- The Washington Times - Sunday, August 30, 2009

TOKYO | Japanese voted in an election Sunday that is expected to give a landslide victory to an opposition party that wants to put the U.S.-Japan alliance on a more equal footing.

The Democratic Party of Japan (DPJ) is poised to capture more than 300 of the 480 seats in the lower house of parliament, according to multiple opinion polls ahead of the vote. Such a result would give the party control of parliament and the right to choose the next prime minister.

If it happens, it will mark only the second time in more than half a century that Japan’s dominant Liberal Democratic Party (LDP) has been kicked out of office by angry voters.

A string of gaffes and policy reversals by Prime Minister Taro Aso, plus job losses from the current recession, have led to a sharp fall in the LDP’s popularity. Polls overwhelmingly show the voters are in a mood for a change after decades of LDP-led rule. Except for an 11-month period in 1994, the LDP has controlled Japan since the party was founded in 1955.

“I have been an LDP supporter, but this time I voted for the [DPJ] because I want to see how things will change under a Democrat government,” Takeshi Yagi, a 39-year-old hairdresser in Tokyo who voted just after polling booths opened, told Reuters news agency. The first exit-poll results are expected after polls close (at 7 a.m. Monday in Washington).

Trying to cut the ruling party’s losses, Mr. Aso - whose support in the polls has sagged to a dismal 20 percent recently - called on voters in a final pitch Saturday to stick with his party, saying the Democrats are untested and unable to lead.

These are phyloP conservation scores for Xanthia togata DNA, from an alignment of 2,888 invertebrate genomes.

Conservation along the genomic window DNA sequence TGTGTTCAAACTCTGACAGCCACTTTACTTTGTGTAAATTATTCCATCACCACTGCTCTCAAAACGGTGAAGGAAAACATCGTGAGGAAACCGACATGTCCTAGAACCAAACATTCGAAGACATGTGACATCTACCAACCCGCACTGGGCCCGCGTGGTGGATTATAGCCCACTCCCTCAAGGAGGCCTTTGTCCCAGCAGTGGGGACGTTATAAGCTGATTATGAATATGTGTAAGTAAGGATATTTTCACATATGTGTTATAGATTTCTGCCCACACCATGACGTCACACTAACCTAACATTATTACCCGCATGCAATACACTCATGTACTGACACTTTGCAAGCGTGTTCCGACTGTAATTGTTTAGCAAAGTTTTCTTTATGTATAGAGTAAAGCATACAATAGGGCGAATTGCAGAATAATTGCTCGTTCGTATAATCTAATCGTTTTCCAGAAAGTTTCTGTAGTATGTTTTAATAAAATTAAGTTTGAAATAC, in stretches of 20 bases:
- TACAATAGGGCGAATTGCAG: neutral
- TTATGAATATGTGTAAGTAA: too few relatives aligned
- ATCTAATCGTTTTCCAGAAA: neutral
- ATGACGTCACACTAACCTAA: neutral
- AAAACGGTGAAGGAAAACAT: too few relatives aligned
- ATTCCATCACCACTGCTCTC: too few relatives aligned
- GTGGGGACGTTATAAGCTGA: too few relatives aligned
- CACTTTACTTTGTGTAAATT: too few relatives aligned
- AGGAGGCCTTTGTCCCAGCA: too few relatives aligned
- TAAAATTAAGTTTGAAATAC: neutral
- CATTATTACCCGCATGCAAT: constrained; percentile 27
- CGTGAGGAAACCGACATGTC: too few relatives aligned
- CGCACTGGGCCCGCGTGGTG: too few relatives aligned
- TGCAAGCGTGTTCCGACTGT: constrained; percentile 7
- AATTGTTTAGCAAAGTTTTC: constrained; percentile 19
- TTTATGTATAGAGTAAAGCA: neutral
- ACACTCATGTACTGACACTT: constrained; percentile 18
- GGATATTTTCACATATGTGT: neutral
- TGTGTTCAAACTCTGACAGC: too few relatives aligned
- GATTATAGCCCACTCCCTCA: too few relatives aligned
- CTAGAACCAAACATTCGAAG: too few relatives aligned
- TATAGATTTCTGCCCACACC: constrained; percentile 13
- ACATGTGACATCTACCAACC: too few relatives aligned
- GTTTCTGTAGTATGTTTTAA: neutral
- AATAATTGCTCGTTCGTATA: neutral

“Can you trust these people? It’s a problem if you feel uneasy whether they can really run this country,” Mr. Aso told a crowd outside Tokyo, according to the Associated Press.

Democratic Party leader Yukio Hatoyama, 62, a Stanford University-educated engineer who is expected to become Japan’s next prime minister, said the election would change Japanese history.

“This is an election to choose whether voters can muster the courage to do away with the old politics,” Reuters quoted him as telling voters Saturday.

Mr. Hatoyama says Japan will not be relying so much on the U.S. for defense with his party in power. But exactly what defense and diplomatic policies such a government would follow remain somewhat murky.

In an article that appeared in the New York Times on Thursday, Mr. Hatoyama wrote that the Japan-U.S. security pact “will continue to be the cornerstone of Japanese diplomatic policy” but the East Asian region “must be recognized as Japan’s basic sphere of being.”

He also wrote that “as a result of the failure of the Iraq war and the financial crisis, the era of U.S.-led globalism is coming to an end.”

Toshiyuki Shikata, a law professor at Teikyo University and former lieutenant general with the Japanese military, said the threat from nuclear-armed North Korea has limited the attractiveness of any change in the overall U.S.-Japan defense relationship.

About 50,000 U.S. troops are based in Japan, and the Japanese Democrats have suggested they might seek to revise the status-of-forces agreement that governs the U.S. military presence.